He faced consistent racism from members of other international teams and a feeling that Australian cricket had failed to fully support him.

The glitz and glamour of professional sport never appealed to Symonds. He escaped to the river, fishing rod in hand.

Caroline Jones, journalist

Caroline Jones stands in front of a 20th anniversary cake wearing a green blouse and smiling
Caroline Jones.(Australian Story)

In a career spanning 50 years Caroline Jones chalked up a lot of firsts: first woman to anchor the ABC program Four Corners. First woman to become a reporter on the ABC program This Day Tonight. A member of the team that set up Australian Story in 1996. Jones also presented the ABC program Four Corners in the 1970s.

Her death in May at age 84 prompted an outpouring of sadness with descriptions such as “groundbreaking” and “trailblazer”, “grace” and “warmth” used over and over again to describe her.

Jones grew up in the NSW country town of Murrurundi, an experience she cherished. “I was growing up in a country community and that stays with you your whole life,” she told the Newcastle Herald in 2013.

In a 2021 interview with Women in Media, Jones said she had always wanted to be a journalist – her grandfather edited some of the first newspapers in country NSW and she had always been good at writing at school – but “I was a bit timid. I didn’t look or sound as though I had much drive. And so nobody took me on”.

It wasn’t until her late 20s, after six years of various jobs and an incomplete university degree, that Jones got her start in the industry when a friend helped her score a job with the ABC in Canberra.

“It was great to start in what was then a regional centre because you learnt a bit of everything,” Jones said in 2013.

Her natural ability was clear and by the time she was 31 Jones had moved to Sydney to join the ABC’s all-male Saturday night current affairs show This Day Tonight.

“I just thought, my job now is to do this as well as I possibly can and get on with everybody and I hoped that would open the door for other women.”

Lillian Frank, philanthropist and socialite

Lillian Frank smiles, resting her head on one hand as she sits in a restaurant.
Lillian Frank in 2016.(Instagram)

Hairdresser, fashion icon, philanthropist and high-profile Melbourne socialite Lillian Frank was 92 when she died in August. Her daughter Jackie, former editor and publisher of Marie Claire magazine, said her mother “lived life to the max” and was “the most spectacular selfless human being in the world with the biggest heart”.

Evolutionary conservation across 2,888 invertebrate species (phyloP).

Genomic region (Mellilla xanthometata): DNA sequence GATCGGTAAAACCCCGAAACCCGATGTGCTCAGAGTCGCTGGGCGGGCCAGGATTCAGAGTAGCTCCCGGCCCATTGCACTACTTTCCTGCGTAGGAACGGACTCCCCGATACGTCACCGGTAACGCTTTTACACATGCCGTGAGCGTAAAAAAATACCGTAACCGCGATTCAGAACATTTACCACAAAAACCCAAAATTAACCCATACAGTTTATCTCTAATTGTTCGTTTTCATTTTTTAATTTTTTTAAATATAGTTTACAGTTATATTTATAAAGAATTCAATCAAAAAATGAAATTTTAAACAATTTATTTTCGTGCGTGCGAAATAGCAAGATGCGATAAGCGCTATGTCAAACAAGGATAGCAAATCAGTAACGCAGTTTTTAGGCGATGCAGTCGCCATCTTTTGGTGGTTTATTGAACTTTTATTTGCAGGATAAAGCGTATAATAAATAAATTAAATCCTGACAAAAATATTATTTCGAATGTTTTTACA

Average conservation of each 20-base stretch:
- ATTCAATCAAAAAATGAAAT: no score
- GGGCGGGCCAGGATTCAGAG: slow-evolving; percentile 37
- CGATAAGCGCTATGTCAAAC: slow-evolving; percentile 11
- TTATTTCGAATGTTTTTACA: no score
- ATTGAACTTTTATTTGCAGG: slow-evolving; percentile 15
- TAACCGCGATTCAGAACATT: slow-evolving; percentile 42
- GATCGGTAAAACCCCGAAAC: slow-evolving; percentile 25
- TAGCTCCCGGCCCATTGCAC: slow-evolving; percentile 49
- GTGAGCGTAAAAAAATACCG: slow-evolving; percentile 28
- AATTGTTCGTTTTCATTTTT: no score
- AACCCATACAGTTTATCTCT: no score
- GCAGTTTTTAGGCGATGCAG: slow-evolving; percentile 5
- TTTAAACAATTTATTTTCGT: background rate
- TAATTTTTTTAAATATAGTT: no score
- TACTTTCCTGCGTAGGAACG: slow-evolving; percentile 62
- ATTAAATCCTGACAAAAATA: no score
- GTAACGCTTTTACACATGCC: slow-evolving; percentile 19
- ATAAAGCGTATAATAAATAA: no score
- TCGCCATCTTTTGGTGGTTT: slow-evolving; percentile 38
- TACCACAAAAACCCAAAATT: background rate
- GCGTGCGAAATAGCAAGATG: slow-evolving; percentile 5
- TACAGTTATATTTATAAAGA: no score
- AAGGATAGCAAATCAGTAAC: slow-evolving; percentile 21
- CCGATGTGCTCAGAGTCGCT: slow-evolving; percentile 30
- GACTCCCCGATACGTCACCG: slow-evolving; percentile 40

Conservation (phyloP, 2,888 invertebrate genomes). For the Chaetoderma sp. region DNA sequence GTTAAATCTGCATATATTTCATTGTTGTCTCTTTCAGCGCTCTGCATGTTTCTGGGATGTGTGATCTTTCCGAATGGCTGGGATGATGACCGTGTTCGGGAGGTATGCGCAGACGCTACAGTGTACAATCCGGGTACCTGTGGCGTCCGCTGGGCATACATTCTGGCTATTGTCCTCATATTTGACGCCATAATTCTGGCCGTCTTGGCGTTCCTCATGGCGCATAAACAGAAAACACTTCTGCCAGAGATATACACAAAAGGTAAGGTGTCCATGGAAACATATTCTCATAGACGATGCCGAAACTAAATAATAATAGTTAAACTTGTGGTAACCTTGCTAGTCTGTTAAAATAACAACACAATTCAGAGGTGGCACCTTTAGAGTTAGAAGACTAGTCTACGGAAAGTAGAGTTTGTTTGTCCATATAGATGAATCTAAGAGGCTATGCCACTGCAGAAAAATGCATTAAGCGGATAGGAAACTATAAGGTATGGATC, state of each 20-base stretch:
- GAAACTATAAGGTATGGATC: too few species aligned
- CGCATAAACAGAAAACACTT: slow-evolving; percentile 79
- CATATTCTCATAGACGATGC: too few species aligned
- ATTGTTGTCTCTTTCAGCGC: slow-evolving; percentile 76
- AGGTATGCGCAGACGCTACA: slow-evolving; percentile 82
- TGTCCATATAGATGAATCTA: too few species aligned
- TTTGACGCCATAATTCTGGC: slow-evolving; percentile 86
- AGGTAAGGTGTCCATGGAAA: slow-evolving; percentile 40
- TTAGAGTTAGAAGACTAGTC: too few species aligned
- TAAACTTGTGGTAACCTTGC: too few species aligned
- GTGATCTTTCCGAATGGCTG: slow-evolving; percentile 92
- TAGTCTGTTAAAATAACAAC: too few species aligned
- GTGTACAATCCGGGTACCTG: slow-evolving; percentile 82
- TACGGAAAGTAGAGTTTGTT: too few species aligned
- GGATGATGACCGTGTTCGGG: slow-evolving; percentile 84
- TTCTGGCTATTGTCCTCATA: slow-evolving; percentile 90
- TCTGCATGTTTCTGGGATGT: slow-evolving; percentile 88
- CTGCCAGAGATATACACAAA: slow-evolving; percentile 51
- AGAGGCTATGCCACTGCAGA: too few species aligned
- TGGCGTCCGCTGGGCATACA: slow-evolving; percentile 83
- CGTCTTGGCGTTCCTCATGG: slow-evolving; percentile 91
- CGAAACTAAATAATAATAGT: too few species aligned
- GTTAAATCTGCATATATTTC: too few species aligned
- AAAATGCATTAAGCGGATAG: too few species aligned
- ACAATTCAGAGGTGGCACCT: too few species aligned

Frank arrived in Australia as a child during World War II after fleeing the Japanese invasion of Myanmar, then Burma, where she was born. Lillian’s large Jewish family, the Jacobs’, built a thriving coffee business in the south-east Asian country after previously escaping their native Iraq to avoid religious persecution.

After settling in Australia she married Richard Frank, a refugee from war-ravaged Poland. Soon after she became well-known for her Toorak hairdressing salon and even styled the hair of Jean Shrimpton when she attended the Melbourne Cup in a mini dress in 1965. Frank was also a fixture at the annual horse race, attending almost every year for 50 years.

She was made a Member of the Order of Australia and a Member of the Order of the British Empire for her charity and community work.

“She saw the good in everyone and everything,” her daughter Jackie said.

Johnny Raper, rugby league Immortal

Johnny Raper runs the balls during his playing days for the St George Dragons.
Johnny Raper.(Twitter: St George Illawarra Dragons)

Rugby league legend Johnny Raper died in February at the age of 82.

He played 39 Tests for Australia between 1959 and 1968, captaining Australia to victory in that year’s World Cup.

It was little surprise that Raper, widely regarded as the best forward to have played the game, was part of the first batch of four legends named Immortals  in 1981.

His career started at Newtown in 1958, but he made his name at St George, where he won eight straight premierships from 1959 to 1966 alongside fellow Immortals Reg Gasnier, Graeme Langlands and Norm Provan.

He was widely seen as the prototypical lock, revolutionising and perfecting the position in the 1950s and 60s with his trademark low tackles behind the defensive line to cut runners down.

Coach Jack Gibson, who played with Raper, described him as being one of the hardest workers he ever saw.

“[He was] small and not all that quick, but he had football instinct,” Gibson said.

“There was an intensity about him. Nobody trained like he did.”